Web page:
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Banks offer innovative education loans

By Neha Pandey
April 05, 2010 10:47 IST
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Last week, Indian Institutes of Management (IIMs) Bangalore and Kozhikode raised their fees by Rs 1.5 lakh and Rs 1 lakh, respectively. IIM Ahmedabad is also expected to soon raise its fee by Rs 1 lakh.

After the fee hike, IIM-A would charge Rs 12.5 lakh for the post graduate programme in management (PGPM) for two years and IIM-B would charge Rs 13 lakh. Indian School of Business (ISB), too, hiked its annual fee by Rs 80,000 to Rs 15.3 lakh for the one-year course.

No wonder, while qualifying for theses courses means a lot for the students, funding them requires significant financial capability. Then, there are educational loans that are offered by most banks and financial institutions. Many of them are coming with innovative products to tap this market.

Union Bank of India recently launched an education product known as 'Union Education (Special Education Loan Scheme)' designed for studies at top-rung Indian B-schools.

Under the new scheme, the bank is to cover the IIMs at Ahmedabad, Bangalore, Calcutta, Indore, Kozhikode and Lucknow; SP Jain Institute of Management and Research, Mumbai; XLRI, Jamshedpur and Indian School of Business (ISB), Hyderabad, among others.

This scheme has a single rate of interest for all kinds of courses. For instance, loans up to Rs 20 lakh for ISB and Rs 15 lakh for other institutes would come at the same fixed rate of 10.5 per cent for male students and 10 per cent for female students.

In addition, there is no collateral. Also, there is 100 per cent funding for all these courses, except for ISB, where 95 per cent of the course fees is given. S L Bansal, general manager - retail banking, Union Bank of India said "We have kept a margin of five per cent with loans for ISB because the course fee is high. Also, students have to pay this 5 per cent as registration fee, unlike other institutes. For other banks, the five per cent margin kicks-in when the loan amount exceeds Rs 4 lakh.

The repayment period is also higher. Union Bank is offering a repayment period of seven years. Other banks, generally, allow four years. The loan would be available for the course tenure and the repayment holiday or moratorium period is the course period plus one year or six months after securing employment, whichever is earlier.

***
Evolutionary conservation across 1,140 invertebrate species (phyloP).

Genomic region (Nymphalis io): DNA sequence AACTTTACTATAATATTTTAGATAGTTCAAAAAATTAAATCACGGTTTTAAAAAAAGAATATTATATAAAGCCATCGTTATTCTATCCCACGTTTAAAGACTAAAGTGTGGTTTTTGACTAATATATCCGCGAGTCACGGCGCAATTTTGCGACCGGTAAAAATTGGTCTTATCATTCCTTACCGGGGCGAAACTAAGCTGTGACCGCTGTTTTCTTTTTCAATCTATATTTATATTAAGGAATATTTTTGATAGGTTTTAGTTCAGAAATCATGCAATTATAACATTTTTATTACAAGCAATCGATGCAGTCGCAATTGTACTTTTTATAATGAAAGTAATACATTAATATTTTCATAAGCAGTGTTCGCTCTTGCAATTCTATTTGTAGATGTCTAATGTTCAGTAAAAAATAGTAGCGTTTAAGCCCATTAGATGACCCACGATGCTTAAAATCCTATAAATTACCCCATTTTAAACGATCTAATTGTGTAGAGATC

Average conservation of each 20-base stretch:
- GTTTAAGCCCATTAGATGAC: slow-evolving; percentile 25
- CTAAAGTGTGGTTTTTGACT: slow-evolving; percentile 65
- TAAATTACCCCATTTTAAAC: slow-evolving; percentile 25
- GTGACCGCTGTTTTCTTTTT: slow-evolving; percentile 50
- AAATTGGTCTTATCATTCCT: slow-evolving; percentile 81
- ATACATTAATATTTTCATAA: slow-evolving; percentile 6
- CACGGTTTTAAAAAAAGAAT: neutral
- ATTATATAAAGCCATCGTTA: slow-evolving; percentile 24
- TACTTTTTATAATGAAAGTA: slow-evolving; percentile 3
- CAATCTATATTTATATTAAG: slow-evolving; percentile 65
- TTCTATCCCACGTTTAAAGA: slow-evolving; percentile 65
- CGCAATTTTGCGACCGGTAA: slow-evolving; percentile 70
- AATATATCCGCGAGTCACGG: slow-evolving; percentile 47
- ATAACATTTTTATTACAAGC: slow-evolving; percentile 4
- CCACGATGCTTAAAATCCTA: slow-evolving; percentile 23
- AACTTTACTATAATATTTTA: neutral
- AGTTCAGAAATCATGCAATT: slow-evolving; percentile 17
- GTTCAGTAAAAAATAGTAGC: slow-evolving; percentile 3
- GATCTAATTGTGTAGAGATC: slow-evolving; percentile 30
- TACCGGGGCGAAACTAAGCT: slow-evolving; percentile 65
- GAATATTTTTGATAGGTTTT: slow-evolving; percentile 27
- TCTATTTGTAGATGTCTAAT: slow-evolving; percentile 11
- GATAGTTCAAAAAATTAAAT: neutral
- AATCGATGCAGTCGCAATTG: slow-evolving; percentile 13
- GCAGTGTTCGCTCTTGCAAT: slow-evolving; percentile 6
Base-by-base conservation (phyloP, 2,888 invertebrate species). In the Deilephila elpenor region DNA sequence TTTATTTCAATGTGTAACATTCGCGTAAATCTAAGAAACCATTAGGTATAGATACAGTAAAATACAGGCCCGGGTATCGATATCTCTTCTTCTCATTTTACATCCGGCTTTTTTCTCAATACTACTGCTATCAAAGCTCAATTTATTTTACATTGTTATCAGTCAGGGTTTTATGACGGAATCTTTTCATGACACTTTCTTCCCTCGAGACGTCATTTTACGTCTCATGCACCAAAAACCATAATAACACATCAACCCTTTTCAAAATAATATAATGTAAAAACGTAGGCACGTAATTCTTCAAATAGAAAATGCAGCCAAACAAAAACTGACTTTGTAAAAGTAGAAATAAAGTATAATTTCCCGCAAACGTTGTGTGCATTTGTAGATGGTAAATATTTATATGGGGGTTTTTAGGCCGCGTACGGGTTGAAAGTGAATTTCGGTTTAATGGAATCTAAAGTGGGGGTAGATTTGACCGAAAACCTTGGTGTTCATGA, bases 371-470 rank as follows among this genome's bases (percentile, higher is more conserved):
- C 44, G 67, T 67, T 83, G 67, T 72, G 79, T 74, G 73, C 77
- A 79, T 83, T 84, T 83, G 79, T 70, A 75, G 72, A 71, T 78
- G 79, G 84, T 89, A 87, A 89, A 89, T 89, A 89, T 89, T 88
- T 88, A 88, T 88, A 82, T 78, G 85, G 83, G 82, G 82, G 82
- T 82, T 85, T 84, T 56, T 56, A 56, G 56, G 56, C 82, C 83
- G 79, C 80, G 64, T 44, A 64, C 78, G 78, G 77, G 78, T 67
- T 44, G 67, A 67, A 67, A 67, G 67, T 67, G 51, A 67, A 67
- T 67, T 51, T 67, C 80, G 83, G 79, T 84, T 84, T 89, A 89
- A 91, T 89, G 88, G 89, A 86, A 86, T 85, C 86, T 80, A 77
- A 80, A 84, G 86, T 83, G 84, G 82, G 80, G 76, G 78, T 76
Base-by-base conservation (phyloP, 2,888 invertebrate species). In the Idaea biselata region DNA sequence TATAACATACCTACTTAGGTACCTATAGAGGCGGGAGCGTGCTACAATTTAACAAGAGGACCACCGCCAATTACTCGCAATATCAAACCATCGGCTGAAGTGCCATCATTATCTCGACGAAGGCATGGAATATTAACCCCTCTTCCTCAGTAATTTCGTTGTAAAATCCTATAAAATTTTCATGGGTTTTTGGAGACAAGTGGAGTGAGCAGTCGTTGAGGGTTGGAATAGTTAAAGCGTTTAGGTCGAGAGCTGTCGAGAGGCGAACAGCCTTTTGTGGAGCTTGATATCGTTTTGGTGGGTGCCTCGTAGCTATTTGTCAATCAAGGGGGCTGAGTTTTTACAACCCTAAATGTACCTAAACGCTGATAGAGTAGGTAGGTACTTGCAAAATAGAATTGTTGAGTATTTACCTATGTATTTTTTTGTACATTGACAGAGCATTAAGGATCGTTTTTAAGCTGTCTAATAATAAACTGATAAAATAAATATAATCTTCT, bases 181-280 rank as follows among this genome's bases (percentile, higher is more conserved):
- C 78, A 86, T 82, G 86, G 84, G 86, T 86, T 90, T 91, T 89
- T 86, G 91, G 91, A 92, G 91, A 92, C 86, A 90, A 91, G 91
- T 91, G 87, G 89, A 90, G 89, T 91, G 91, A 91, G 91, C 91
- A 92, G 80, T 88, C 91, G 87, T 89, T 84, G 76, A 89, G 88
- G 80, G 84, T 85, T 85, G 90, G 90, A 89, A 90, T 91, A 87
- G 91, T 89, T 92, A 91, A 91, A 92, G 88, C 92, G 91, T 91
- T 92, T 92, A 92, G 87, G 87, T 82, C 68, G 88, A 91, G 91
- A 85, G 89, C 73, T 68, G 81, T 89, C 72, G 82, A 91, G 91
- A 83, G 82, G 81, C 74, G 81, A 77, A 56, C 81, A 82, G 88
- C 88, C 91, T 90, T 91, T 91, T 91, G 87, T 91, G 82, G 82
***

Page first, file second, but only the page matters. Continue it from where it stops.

Others like HDFC Bank also offer an exclusive product for premier management institutes, where the collateral is as per mandated by the Reserve Bank of India, said the bank spokesperson. According to the bank's website, for a two-year post-graduate diploma course, there is no collateral needed for loans up to Rs 12 lakh.

The loan is available for up to seven years, including the repayment holiday period. Loans worth Rs 15 lakh for the one-year executive programme does not require any guarantee and collateral. Loans above Rs 15 lakh will need adequate collateral.  "Our fixed rate of interest is between 10.50-13 per cent. Very soon we will also be launching the floating interest rates," said the bank spokesperson.

State Bank of India, the country's largest bank, has no fixed-rate education loan. The floating rate education product charges 11.75 per cent for loans above Rs 7.5 lakh. A concession of 0.5 per cent is given to female students. The bank sanctions loans up to Rs 10 lakh for studies in India and for loans above Rs 7.5 lakh, a collateral security equivalent to the full value of loan is required.

Axis Bank offers an education loan at 15.75 per cent (floating) for loans above Rs 7.5 lakh, the repayment period being four years, as per loan site The bank offers loans up to Rs 10 lakh for studies in India with a third party guarantee and/or collateral security depending on individual cases, says the bank website.

Financial experts said that if you are looking for an educational loan, it would be a smart idea to start scouting for it quite early. "Go through brochures of different banks as it will help you to zero-in on the best one," said financial planner Suresh Sadagopan.

The three most important points that one needs to look at are:

Collateral or guarantee required for the loan
Rate of interest
Moratorium period

"Once you have all the details, you can try and negotiate the loan rate. Bank managers normally have the powers to reduce the rate by 0.25 to 0.5 per cent, depending on the quality of the customer," added Sadagopan.

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Neha Pandey
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